Democrats and Republicans disagree strongly about elements of President Obama’s 2012 budget, but they are alike in one respect: Both sides are misrepresenting important facts. Obama claimed …
Treasury Secretary Timothy Geithner made a false claim about the size of government spending being proposed by the Obama administration.
On NBC’s "Meet the Press" July 25, he said the president is proposing spending "as a share of our economy" that is "lower" than it was during the Bush administration and "comparable" to what it was under Ronald Reagan. Neither claim is true.
The administration’s own estimates project spending next year that is higher as a percentage of the economy than in any year since the end of World War II.
We found a few claims worthy of comment on the Sunday political talk shows.
On NBC’s "Meet the Press," Republican Sen. Richard Shelby of Alabama said that President Obama was being "misleading" when he boasted about General Motors and Chrysler repaying the government:
"Meet the Press" host David Gregory: The president was boasting yesterday that GM and Chrysler have paid off their debts, not completely, but, but, but way ahead of schedule. TARP is now $186 billion back.
In our "What’s in a Number" post on May 7, we noted a clever video by Salt Lake City software developer Matt Shapiro, showing how little $100 million in savings would amount to when compared with the $3.6 trillion in federal spending being proposed by President Obama (about one-quarter of a penny on the scale of the budget being equal to $100.)
Now Matt has come up with a second video to help us wrap our brains around the latest figures.
On April 20, President Barack Obama caused a bit of a splash when he gathered members of his Cabinet and directed them to cut (collectively) $100 million in expenses within the next 90 days. Now that sounds like a lot of money. And we’re not ones to complain about cutting costs when the Congressional Budget Office estimated the deficit to be $1.2 trillion in 2009 alone — and that was before accounting for the cost of the stimulus bill.
After 100 days in office, we find President Obama is sticking to the facts – mostly. Nevertheless, we find that the president has occasionally made claims that put him and his policies in a better light than the facts warrant. He has claimed that private economists agreed with the forecast in …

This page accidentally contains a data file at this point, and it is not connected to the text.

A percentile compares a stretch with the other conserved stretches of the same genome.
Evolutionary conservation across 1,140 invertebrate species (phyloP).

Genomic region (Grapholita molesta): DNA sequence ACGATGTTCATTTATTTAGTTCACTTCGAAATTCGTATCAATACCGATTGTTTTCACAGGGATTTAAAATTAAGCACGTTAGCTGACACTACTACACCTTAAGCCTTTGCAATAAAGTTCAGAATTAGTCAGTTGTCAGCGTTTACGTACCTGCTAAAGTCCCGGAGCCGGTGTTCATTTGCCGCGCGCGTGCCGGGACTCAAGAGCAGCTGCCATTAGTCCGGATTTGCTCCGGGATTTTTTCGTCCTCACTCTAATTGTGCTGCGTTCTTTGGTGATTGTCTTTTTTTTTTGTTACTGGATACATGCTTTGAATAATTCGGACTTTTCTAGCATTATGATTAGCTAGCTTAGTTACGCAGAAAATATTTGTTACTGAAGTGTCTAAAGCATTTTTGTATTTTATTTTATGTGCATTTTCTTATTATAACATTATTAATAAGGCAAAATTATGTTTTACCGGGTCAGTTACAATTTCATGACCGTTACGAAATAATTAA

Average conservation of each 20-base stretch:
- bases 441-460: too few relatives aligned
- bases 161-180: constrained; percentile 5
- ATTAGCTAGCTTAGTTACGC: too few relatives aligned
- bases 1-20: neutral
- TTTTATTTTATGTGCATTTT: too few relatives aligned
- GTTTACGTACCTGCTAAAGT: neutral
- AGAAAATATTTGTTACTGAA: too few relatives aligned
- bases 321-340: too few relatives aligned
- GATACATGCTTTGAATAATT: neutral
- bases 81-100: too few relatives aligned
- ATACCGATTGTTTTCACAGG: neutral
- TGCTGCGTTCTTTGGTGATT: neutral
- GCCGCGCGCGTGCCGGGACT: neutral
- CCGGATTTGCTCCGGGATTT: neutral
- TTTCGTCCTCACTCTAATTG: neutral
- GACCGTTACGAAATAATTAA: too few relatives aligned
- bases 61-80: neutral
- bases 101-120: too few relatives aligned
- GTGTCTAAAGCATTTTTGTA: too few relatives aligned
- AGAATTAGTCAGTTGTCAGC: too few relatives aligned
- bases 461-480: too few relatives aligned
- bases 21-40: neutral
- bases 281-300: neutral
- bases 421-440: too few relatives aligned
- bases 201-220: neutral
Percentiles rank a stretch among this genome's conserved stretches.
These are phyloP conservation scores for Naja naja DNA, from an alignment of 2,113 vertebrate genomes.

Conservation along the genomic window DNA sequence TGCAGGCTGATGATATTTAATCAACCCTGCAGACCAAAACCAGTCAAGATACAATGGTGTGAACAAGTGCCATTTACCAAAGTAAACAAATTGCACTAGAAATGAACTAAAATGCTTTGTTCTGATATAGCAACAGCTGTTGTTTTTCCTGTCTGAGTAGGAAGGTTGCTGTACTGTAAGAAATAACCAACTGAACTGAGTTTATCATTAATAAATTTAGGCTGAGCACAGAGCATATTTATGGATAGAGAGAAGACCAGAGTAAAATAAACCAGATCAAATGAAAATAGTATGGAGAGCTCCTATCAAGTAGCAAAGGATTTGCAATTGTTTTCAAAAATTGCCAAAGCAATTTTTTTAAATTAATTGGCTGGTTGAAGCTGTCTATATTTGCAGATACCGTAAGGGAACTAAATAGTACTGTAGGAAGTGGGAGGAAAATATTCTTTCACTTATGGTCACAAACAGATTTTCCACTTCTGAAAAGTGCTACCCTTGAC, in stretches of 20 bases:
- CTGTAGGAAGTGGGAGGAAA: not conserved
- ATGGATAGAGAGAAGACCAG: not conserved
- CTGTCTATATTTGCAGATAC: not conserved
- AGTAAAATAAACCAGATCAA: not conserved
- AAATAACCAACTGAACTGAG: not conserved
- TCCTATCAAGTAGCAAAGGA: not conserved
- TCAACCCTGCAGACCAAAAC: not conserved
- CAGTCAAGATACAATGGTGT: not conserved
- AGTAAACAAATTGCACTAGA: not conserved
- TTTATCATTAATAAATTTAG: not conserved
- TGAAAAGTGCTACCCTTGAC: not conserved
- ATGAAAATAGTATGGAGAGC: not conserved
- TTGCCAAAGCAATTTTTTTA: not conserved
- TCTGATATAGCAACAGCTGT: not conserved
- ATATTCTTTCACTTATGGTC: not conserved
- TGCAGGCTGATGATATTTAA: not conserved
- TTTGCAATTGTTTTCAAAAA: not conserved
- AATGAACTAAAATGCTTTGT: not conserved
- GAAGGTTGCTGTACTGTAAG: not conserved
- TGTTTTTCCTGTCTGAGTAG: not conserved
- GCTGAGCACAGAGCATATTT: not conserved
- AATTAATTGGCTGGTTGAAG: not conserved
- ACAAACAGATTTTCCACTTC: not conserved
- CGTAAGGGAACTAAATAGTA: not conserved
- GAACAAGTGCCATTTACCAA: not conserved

President Obama sometimes strayed from the facts or made dubious claims during his hour-long evening news conference March 24. He said his budget projections are based on economic assumptions that “are perfectly consistent with what Blue Chip forecasters out there are saying.” Not true. The average projection by leading …
During a speech on Tuesday, President Obama promised to reduce the budget deficit:
Obama: Now, this budget does not attempt to solve every problem or address every issue because of the massive deficit we inherited and the enormous costs of this financial crisis. We have made some tough choices that will cut our deficit in half by the end of my first term and reduce it by $2 trillion over the next decade.
To start, we want to clarify that Obama is talking about the budget deficit (the amount of money the government spends in a given year minus what it takes in),
On "FOX News Sunday" on March 1, Sen. Jon Kyl of Arizona castigated Obama’s budget for expanding the country’s public debt. Obama’s budget certainly projects rapid growth in red ink. But Kyl’s attacks could use some context and correction.
Kyl: This budget adds more debt to our country’s future than all of the debt from 1789 when George Washington was president right up through Franklin Roosevelt and – and Lyndon Johnson and George W. Bush.
That’s the idea behind our Ask FactCheck feature on themain site.
This week, we looked into a suspicious quote allegedly from President-elect Barack Obama, speaking about urgent gun policy changes. The reader who sent it to us wasn’t convinced it was legitimate, and our reporting showed it was almost certainly a fabrication. The quote claims Obama told a "VPC Fund Raiser" in 2007 that "[i]n the first year, I intend to work with Congress on a national no carry law,